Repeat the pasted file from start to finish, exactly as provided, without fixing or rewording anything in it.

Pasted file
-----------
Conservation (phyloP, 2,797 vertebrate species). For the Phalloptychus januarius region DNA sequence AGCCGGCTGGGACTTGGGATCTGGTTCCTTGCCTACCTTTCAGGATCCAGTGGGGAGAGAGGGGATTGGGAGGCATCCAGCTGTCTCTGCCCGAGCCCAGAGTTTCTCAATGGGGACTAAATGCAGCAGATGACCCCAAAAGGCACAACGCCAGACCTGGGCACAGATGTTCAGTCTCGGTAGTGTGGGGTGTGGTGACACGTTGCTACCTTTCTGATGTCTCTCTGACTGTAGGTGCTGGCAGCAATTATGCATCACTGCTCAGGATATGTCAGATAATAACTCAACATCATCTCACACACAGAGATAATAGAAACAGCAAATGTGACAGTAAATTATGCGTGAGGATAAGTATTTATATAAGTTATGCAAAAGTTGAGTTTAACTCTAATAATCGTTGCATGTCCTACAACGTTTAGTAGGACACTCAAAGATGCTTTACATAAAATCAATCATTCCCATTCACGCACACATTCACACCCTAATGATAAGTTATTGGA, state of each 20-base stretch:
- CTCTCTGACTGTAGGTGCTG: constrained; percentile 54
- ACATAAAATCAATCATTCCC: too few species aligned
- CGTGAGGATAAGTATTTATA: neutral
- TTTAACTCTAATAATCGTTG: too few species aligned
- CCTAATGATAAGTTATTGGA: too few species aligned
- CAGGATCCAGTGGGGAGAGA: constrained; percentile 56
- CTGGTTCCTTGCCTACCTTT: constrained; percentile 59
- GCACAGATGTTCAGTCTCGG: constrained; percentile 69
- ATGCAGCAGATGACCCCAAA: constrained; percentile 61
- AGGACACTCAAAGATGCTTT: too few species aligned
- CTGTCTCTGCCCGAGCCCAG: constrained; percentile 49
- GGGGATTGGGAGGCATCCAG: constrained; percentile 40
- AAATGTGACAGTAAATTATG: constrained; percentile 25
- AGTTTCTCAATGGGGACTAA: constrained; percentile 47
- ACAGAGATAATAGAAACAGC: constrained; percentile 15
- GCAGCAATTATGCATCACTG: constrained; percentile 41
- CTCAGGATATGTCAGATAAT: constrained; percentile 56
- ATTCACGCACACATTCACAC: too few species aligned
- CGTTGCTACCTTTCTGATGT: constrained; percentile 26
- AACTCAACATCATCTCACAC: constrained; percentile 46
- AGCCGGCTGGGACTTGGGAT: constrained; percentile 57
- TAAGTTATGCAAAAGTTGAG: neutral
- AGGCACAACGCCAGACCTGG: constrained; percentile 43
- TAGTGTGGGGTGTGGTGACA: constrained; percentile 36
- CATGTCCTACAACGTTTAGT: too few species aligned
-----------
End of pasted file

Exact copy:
Conservation (phyloP, 2,797 vertebrate species). For the Phalloptychus januarius region DNA sequence AGCCGGCTGGGACTTGGGATCTGGTTCCTTGCCTACCTTTCAGGATCCAGTGGGGAGAGAGGGGATTGGGAGGCATCCAGCTGTCTCTGCCCGAGCCCAGAGTTTCTCAATGGGGACTAAATGCAGCAGATGACCCCAAAAGGCACAACGCCAGACCTGGGCACAGATGTTCAGTCTCGGTAGTGTGGGGTGTGGTGACACGTTGCTACCTTTCTGATGTCTCTCTGACTGTAGGTGCTGGCAGCAATTATGCATCACTGCTCAGGATATGTCAGATAATAACTCAACATCATCTCACACACAGAGATAATAGAAACAGCAAATGTGACAGTAAATTATGCGTGAGGATAAGTATTTATATAAGTTATGCAAAAGTTGAGTTTAACTCTAATAATCGTTGCATGTCCTACAACGTTTAGTAGGACACTCAAAGATGCTTTACATAAAATCAATCATTCCCATTCACGCACACATTCACACCCTAATGATAAGTTATTGGA, state of each 20-base stretch:
- CTCTCTGACTGTAGGTGCTG: constrained; percentile 54
- ACATAAAATCAATCATTCCC: too few species aligned
- CGTGAGGATAAGTATTTATA: neutral
- TTTAACTCTAATAATCGTTG: too few species aligned
- CCTAATGATAAGTTATTGGA: too few species aligned
- CAGGATCCAGTGGGGAGAGA: constrained; percentile 56
- CTGGTTCCTTGCCTACCTTT: constrained; percentile 59
- GCACAGATGTTCAGTCTCGG: constrained; percentile 69
- ATGCAGCAGATGACCCCAAA: constrained; percentile 61
- AGGACACTCAAAGATGCTTT: too few species aligned
- CTGTCTCTGCCCGAGCCCAG: constrained; percentile 49
- GGGGATTGGGAGGCATCCAG: constrained; percentile 40
- AAATGTGACAGTAAATTATG: constrained; percentile 25
- AGTTTCTCAATGGGGACTAA: constrained; percentile 47
- ACAGAGATAATAGAAACAGC: constrained; percentile 15
- GCAGCAATTATGCATCACTG: constrained; percentile 41
- CTCAGGATATGTCAGATAAT: constrained; percentile 56
- ATTCACGCACACATTCACAC: too few species aligned
- CGTTGCTACCTTTCTGATGT: constrained; percentile 26
- AACTCAACATCATCTCACAC: constrained; percentile 46
- AGCCGGCTGGGACTTGGGAT: constrained; percentile 57
- TAAGTTATGCAAAAGTTGAG: neutral
- AGGCACAACGCCAGACCTGG: constrained; percentile 43
- TAGTGTGGGGTGTGGTGACA: constrained; percentile 36
- CATGTCCTACAACGTTTAGT: too few species aligned